- Recently, the Eastlake III HOA sued ECHO (the Eastlake III Concerned Home Owners). Their day in court will be on May 11. In the meantime, a community member from Eastlake Trails posted on Next-door: “If you have been wondering exactly how much the current majority on the Eastlake III HOA board has blown on the multiple high-priced lawyers they’ve been using, this post is for you!” (See the list here.) According to ECHO, their total legal expenditures from August 2015 to March 2016 is $89,165.34. You can also read the lawsuits on their Facebook page.
- The Rohr Drop Hammer that stood along Third Avenue next to Memorial Park was removed last week. The historic item was relocated to Bay Boulevard Park. It comes on the heels of the Chula Vista Heritage Museum building being demolished only a few weeks before. The city approved removals create more park space. (San Diego Union Tribune)
- According to the Times of San Diego, two people were hospitalized on May 1st when a toxic gas leaked into a Costco store in Chula Vista.
- After more than twenty years of derailment, San Ysidro has been promised a new public library. The land and funds are there and the building should be completed by 2019. (San Diego Reader)
- Imperial Beach plans to bulldoze an RV park and erect 184 townhouses and 3 single-family homes. The demolition of the RV’s has been delayed, but residents departed within the last few weeks. (San Diego Reader)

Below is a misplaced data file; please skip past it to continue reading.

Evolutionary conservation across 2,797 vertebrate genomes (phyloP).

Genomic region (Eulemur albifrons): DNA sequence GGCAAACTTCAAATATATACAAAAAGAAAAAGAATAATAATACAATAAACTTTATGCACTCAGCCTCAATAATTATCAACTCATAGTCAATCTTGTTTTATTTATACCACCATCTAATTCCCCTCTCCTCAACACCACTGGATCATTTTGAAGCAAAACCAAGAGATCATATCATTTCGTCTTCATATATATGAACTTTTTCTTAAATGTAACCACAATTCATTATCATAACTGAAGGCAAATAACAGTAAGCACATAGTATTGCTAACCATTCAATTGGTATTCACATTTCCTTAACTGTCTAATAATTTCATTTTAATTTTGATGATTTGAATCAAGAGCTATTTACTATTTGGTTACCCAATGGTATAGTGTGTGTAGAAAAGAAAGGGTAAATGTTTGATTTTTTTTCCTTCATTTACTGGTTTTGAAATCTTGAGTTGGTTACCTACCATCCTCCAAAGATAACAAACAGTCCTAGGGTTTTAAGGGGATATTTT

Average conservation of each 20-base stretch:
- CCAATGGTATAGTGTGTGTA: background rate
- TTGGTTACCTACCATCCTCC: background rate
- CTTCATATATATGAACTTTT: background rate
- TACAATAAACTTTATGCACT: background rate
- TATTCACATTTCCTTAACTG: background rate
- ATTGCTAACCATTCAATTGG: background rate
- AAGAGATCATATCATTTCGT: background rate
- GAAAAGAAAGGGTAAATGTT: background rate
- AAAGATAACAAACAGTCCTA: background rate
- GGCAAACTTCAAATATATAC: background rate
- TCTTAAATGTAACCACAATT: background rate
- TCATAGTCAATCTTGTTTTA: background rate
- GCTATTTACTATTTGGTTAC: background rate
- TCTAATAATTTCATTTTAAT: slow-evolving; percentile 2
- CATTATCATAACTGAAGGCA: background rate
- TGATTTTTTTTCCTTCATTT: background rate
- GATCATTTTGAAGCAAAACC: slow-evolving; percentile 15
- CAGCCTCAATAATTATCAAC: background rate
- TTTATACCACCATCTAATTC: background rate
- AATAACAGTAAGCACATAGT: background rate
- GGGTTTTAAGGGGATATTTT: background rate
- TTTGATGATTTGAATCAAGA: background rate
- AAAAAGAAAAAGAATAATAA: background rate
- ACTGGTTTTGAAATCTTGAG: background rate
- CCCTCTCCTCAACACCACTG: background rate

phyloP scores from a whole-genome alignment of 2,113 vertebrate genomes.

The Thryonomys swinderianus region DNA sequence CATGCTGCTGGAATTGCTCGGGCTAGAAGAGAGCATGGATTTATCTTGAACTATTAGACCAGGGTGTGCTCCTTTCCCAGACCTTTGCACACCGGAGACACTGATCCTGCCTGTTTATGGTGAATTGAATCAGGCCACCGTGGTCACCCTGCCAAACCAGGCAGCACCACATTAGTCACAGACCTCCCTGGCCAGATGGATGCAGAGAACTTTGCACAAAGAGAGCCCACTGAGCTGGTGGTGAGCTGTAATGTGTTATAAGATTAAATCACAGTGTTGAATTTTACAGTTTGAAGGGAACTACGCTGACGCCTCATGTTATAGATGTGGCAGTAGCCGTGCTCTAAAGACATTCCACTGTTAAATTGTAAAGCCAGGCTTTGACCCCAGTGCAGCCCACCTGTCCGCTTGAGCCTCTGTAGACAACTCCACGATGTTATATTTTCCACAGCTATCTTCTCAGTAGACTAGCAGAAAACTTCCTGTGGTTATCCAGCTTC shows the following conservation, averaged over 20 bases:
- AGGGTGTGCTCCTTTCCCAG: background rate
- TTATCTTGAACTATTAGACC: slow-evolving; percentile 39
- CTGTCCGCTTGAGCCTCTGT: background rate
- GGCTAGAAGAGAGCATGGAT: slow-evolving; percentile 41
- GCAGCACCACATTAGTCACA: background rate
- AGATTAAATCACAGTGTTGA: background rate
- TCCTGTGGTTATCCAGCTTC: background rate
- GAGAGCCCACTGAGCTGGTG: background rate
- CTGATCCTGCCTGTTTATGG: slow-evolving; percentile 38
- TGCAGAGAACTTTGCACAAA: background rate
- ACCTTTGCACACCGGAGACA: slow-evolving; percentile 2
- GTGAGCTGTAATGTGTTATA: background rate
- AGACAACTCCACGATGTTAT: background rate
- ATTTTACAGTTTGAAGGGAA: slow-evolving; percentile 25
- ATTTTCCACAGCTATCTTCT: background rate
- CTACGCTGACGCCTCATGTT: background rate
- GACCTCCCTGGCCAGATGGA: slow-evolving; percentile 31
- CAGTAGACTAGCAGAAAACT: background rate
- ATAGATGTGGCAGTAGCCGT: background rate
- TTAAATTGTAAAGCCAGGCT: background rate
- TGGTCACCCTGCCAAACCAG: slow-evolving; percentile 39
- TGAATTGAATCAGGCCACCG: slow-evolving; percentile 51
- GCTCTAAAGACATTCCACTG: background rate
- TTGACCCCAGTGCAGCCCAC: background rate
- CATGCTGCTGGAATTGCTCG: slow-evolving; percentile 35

- Did you know that Brown Field airport is the largest remaining burrowing owl colony in San Diego County? Marty Graham reports, “Under the watchful eyes of the firefighters, the owls go about their lives. They are oblivious to the millions of dollars spent on them, to their impact on the Otay Mesa economy, and to the wishes of habitat managers who have owl habitat and no owls.” (San Diego Reader)
- SANDAG’s newsletter announced that U.S. and Mexican officials gathered in Otay Mesa during the month of April to highlight more than $1.3 billion worth of transportation projects on the American side of the San Diego-Tijuana border. Importantly, SANDAG wrote: “Mexico is California’s number one export market. Each year the Golden State exports more than $25 billion in goods to Mexico, or 14.5 percent of California’s total exports. Inadequate roadway infrastructure along the California-Baja California border costs the U.S. and Mexican economies more than $7.2 billion economic output and more than 62,000 jobs each year. Border congestion also harms air quality and contributes to greenhouse gas emissions.”
- The Union Tribune reported this week that Chula Vista is mulling over building a state-of-the-art library within the Millennia project. Actually, the library and fire station have always been part of the plan. You can check out my article this week about the Millenia Project and also our Great Eastern Expansion.